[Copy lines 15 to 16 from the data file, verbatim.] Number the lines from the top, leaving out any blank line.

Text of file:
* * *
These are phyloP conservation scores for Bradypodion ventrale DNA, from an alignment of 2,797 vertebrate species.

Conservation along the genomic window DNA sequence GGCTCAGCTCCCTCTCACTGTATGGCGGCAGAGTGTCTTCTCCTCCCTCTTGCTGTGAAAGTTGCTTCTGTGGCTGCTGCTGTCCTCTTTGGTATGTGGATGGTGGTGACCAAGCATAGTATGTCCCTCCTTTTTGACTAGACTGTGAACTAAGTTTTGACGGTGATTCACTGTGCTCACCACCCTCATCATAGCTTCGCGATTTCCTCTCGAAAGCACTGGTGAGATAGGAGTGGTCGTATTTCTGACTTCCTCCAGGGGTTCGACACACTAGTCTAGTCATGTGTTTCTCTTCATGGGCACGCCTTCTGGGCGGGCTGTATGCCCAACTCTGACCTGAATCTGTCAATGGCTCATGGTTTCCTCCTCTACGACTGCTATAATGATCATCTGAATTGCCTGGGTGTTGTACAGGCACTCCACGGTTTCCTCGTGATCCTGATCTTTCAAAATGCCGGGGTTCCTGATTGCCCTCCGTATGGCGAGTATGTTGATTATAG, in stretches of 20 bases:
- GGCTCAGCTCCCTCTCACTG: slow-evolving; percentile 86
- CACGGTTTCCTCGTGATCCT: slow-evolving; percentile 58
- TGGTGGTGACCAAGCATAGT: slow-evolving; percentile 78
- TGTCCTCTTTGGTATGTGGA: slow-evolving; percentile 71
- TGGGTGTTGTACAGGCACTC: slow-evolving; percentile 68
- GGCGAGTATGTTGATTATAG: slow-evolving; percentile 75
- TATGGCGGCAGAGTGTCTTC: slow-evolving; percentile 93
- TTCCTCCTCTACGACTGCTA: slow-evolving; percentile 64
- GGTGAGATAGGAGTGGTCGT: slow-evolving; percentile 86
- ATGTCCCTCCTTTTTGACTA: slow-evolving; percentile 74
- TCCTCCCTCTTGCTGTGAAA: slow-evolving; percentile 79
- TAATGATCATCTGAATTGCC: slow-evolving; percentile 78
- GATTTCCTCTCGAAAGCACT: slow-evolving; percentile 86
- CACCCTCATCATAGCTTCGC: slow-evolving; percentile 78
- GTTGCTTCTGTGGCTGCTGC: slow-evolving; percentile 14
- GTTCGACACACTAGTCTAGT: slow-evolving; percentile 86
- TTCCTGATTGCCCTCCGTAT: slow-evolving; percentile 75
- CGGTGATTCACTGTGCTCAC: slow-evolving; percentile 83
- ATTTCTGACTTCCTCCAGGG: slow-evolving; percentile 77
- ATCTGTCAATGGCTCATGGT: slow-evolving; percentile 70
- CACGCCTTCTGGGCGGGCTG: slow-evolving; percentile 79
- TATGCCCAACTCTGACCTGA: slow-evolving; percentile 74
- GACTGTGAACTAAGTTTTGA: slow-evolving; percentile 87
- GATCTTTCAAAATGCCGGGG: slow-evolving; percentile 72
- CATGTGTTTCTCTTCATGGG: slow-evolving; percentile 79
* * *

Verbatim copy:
- GATTTCCTCTCGAAAGCACT: slow-evolving; percentile 86
- CACCCTCATCATAGCTTCGC: slow-evolving; percentile 78